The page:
Resolving Dependencies

Before you can build your catkin workspace you need to make sure that you have all the required dependencies. We use the rosdep tool for this:

  • $ sudo rosdep install --from-paths src --ignore-src --rosdistro groovy -y

This will look at all of the packages in the src directory and find all of the dependencies they have. Then it will recursively install the dependencies.

The --from-paths option indicates we want to install the dependencies for an entire directory of packages, in this case src. The --ignore-src option indicates to rosdep that it shouldn't try to install any ROS packages in the src folder from the package manager, we don't need it to since we are building them ourselves. The --rosdistro option is required because we don't have a ROS environment setup yet, so we have to indicate to rosdep what version of ROS we are building for. Finally, the -y option indicates to rosdep that we don't want to be bothered by too many prompts from the package manager.

After a while (and maybe some prompts for your password) rosdep will finish installing system dependencies and you can continue.

If you get an error you can manually check if all dependencies are satified:

sudo rosdep check --from-paths src --ignore-src --rosdistro groovy

You will have to manually install remaining dependencies:

sudo apt-get install -y <package_1> <package_2>

For the Desktop package that did not work, because it could not find packages like collada-dom and a few others. So I installed all these packages by hand (will take a long time to compile) and then removed the dependencies from the package.xml files. rosdep will tell you which package is missing which dependency, so you know which package.xml files have to be edited. After that you should be able to retry the rosdep command and have it install all the other dependencies.

It is possible that you will get an error because python-rosdep cannot be resolved. It's no problem because you already have installed the rosdep using sudo pip install -U rosdep or sudo easy_install rosdep

Building the catkin Workspace

If you are building Desktop installations, at this point there are additional steps to do. Please have a look in the Raspbian Pi tutorial.

Now you are ready to build the catkin packages. We will use the catkin_make_isolated command because there are both catkin and plain cmake packages in the base install, when developing on your catkin only workspaces you should use catkin/commands/catkin_make.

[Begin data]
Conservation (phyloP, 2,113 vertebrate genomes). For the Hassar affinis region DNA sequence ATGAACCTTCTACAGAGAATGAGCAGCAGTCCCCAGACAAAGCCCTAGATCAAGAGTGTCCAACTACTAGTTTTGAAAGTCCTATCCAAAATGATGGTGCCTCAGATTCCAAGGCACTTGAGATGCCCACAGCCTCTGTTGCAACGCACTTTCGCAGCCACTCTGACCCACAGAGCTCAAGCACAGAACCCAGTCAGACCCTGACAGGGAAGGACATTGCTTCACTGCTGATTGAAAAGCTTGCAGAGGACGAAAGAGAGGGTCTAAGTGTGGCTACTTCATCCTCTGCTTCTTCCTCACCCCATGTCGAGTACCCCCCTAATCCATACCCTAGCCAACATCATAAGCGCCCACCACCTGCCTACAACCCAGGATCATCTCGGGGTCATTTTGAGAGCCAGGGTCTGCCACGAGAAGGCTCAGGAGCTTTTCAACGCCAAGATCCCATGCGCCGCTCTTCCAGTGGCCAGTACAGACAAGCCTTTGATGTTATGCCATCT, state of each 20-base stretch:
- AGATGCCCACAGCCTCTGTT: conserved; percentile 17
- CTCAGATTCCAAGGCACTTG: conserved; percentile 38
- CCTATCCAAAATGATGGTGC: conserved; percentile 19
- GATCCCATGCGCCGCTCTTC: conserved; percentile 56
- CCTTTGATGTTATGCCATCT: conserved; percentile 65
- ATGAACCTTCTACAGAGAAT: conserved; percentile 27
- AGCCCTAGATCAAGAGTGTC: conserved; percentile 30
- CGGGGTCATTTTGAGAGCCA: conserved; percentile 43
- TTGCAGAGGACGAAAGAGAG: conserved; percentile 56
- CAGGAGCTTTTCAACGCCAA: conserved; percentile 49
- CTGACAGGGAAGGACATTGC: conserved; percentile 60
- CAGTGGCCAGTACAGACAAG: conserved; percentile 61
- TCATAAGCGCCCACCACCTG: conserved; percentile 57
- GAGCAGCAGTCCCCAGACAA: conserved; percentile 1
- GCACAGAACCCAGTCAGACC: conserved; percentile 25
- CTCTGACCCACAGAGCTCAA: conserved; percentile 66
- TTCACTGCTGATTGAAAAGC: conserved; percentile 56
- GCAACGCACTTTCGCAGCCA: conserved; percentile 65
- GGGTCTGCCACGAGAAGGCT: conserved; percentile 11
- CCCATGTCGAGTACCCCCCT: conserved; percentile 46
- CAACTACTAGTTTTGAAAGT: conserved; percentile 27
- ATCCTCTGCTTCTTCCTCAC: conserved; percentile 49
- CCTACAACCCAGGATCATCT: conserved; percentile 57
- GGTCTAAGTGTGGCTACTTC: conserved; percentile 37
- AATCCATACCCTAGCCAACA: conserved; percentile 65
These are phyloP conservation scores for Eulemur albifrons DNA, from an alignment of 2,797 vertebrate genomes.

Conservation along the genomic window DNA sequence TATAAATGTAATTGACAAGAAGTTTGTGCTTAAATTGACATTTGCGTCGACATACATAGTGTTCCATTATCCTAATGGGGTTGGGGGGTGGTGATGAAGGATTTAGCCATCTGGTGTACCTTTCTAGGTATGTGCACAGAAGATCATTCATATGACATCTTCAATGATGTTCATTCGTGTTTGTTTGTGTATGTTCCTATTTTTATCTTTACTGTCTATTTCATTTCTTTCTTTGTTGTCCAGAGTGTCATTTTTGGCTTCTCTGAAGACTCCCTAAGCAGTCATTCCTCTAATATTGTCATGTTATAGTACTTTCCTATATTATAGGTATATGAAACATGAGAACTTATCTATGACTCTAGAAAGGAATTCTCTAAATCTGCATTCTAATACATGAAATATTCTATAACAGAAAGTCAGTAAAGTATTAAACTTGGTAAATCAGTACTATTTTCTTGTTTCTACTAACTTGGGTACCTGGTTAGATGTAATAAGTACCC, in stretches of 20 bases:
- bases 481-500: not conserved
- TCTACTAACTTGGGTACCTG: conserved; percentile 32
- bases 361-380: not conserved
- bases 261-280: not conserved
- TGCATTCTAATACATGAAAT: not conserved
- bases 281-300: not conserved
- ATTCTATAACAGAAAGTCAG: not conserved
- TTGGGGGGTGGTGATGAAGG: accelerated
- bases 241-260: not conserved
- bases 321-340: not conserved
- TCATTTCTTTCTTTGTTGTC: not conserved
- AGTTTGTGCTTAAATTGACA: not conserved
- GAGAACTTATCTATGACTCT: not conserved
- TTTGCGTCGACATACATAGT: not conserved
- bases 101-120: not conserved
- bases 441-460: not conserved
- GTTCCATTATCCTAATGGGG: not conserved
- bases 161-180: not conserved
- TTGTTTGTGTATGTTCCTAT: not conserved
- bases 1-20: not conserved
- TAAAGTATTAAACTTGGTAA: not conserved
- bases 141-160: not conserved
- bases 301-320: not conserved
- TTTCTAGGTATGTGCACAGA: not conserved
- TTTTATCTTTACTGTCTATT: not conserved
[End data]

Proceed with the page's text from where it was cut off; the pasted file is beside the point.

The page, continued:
Invoke catkin_make_isolated:

  • $ ./src/catkin/bin/catkin_make_isolated --install

Note: The default catkin installation location would be ~/ros_catkin_ws/install_isolated, if you would like to install some where else then you can do this by adding the --install-space /opt/ros/groovy argument to your catkin_make_isolated call.

For usage on a robot without Raspbain, it is recommended to install compiled code into /opt/ros/groovy just as the Raspbain packages would do. It is also possible to install elsewhere (e.g. /usr), but it is not recommended unless you really know what you are doing.

Please see REP 122: Filesystem Hierarchy Layout for more detailed documentation on how the installed files are placed.

Note: In the above command we are running the catkin_make_isolated command from the catkin source folder because it has not been installed yet, once installed it can be called directly.

Now the packages should have been installed to ~/ros_catkin_ws/install_isolated or to wherever you specified with the --install-space argument. If you look in that directory you will see that a setup.bash file have been generated. To utilize the things installed there simply source that file. Lets do that now before building the rest of ROS:

  • $ source /opt/ros/groovy/ros_catkin_ws/install_isolated/setup.bash

Build the rosbuild Packages

Now that you have the catkin ROS packages built and sourced, you can build any of the packages and stacks using the rosbuild build system.

Create a rosbuild workspace

Note: You do not need to do this part of the installation for the ROS-Comm: (Bare Bones) variant as it does not contain any rosbuild packages in it but you can do it if you plan to use own stacks or packages in an different place.

Like with building catkin packages, it is convenient to build rosbuild packages in a workspace. Lets create a ROS workspace using rosws:

  • $ mkdir ~/ros_ws
    $ cd ~/ros_ws
    $ rosws init . /opt/ros/groovy/ros_catkin_ws/install_isolated

Note that we are pointing the ROS workspace to the catkin install location that we built in the previous step. This allows the ROS workspace to always source the catkin install location environment before you use the ROS workspace.

Configure Environment

Now you can setup this workspace:

  • $ source ~/ros_ws/setup.bash

It is recommended that you put this line in your ~/.bashrc file.

You also have to add the workspace directory ~/ros_ws to the ROS_PACKAGE_PATH environment variable:

  • $ export ROS_PACKAGE_PATH=~/ros_ws:$ROS_PACKAGE_PATH

You can create a file like this in ~/ros_ws.

  • $ touch

Add the ROS_PACKAGE_PATH environment variable command to this file and also source it in your ~/.bashrc file like this:

  • $ source ~/ros_ws/

Now you can create own packages or stacks in this workspace.

If there are some questions have a look at the Raspbian Pi Tutorial.

Wiki: groovy/Installation/PandaBoard/Source (last edited 2013-02-21 19:54:44 by FabioOleari)